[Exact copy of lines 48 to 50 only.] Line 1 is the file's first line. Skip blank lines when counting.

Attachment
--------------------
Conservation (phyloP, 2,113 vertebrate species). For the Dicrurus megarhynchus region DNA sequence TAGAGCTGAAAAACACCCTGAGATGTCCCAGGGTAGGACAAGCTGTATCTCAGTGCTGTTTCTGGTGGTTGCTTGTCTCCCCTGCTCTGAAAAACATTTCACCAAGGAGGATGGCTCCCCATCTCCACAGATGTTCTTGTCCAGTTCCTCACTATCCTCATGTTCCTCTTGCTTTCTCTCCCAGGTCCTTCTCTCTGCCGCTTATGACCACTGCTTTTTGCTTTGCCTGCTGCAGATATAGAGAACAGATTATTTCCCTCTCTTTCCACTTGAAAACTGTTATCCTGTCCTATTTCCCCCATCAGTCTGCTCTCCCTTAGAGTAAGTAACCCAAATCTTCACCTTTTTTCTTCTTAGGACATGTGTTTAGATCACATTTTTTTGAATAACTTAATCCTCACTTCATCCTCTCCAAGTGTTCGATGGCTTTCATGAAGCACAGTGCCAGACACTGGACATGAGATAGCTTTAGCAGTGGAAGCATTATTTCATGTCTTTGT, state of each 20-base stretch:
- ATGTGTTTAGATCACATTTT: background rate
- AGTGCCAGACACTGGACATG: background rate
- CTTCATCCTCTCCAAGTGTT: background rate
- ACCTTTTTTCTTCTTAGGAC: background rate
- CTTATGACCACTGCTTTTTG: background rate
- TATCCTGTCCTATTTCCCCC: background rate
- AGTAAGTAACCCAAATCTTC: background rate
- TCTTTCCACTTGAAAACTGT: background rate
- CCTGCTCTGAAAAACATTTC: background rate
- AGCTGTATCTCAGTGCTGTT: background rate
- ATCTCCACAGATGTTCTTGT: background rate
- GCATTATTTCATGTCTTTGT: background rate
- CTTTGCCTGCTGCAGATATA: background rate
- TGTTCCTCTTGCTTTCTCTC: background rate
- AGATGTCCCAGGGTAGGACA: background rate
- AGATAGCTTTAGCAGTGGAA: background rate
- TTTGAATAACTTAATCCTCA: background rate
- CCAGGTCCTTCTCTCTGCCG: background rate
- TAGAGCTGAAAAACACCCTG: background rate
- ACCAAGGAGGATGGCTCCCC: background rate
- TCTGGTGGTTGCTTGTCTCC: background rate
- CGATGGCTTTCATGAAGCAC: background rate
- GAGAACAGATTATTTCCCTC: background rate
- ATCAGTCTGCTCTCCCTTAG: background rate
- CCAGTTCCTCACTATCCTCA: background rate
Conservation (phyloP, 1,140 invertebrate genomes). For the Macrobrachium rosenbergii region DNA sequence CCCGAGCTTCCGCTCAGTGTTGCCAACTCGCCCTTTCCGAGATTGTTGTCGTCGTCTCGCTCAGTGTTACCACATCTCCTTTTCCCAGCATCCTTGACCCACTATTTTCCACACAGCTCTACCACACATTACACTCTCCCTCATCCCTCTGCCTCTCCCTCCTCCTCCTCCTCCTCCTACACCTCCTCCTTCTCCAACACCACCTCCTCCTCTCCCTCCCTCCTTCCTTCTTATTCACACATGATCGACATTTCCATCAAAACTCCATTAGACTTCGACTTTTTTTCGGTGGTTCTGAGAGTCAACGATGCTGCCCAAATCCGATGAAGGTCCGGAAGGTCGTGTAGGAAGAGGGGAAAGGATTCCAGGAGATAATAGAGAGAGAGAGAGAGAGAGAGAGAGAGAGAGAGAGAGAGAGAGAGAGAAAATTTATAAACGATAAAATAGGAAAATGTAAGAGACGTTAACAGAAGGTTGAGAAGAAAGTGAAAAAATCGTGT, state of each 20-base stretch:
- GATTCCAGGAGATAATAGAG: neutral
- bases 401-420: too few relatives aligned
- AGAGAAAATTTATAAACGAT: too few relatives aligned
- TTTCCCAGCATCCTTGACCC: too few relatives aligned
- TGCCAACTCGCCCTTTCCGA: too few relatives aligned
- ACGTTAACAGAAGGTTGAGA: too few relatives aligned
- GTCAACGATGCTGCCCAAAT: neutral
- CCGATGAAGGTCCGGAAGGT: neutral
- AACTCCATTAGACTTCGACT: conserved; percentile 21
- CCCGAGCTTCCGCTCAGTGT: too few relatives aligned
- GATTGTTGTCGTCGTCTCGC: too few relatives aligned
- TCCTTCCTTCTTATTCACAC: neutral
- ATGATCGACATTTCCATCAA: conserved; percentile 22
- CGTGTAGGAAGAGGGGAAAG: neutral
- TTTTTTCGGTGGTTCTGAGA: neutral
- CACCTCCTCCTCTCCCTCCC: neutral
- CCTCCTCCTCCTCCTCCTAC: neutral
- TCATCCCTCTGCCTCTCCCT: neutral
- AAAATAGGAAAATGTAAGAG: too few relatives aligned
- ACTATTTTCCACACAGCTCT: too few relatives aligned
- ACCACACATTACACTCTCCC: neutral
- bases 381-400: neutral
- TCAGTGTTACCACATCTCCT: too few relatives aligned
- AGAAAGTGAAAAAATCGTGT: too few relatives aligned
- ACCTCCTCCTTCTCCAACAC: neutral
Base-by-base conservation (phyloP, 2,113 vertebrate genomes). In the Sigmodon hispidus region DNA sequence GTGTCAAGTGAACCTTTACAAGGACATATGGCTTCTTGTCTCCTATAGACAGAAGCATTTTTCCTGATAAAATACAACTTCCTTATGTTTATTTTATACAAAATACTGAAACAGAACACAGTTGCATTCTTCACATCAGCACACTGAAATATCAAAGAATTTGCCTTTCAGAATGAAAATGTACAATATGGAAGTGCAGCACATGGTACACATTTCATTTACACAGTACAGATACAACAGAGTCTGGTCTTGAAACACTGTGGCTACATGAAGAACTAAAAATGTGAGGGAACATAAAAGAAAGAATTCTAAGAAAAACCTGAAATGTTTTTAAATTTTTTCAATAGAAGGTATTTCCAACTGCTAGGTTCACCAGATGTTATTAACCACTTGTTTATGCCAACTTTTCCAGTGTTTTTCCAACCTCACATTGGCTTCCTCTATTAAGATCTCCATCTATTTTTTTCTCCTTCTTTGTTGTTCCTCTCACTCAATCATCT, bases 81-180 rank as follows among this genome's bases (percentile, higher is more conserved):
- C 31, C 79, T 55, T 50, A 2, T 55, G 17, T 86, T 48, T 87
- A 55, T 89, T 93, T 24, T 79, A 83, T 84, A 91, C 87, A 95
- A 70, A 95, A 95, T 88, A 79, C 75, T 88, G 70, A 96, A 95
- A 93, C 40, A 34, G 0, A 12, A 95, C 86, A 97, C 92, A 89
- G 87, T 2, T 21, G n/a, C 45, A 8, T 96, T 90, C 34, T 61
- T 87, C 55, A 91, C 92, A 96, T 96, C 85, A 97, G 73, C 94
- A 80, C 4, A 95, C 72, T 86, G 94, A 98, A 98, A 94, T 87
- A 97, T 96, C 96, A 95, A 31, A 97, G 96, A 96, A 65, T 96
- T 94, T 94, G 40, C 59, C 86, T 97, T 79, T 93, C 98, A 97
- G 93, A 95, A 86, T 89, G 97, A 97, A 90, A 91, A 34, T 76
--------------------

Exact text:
- ACCACACATTACACTCTCCC: neutral
- bases 381-400: neutral
- TCAGTGTTACCACATCTCCT: too few relatives aligned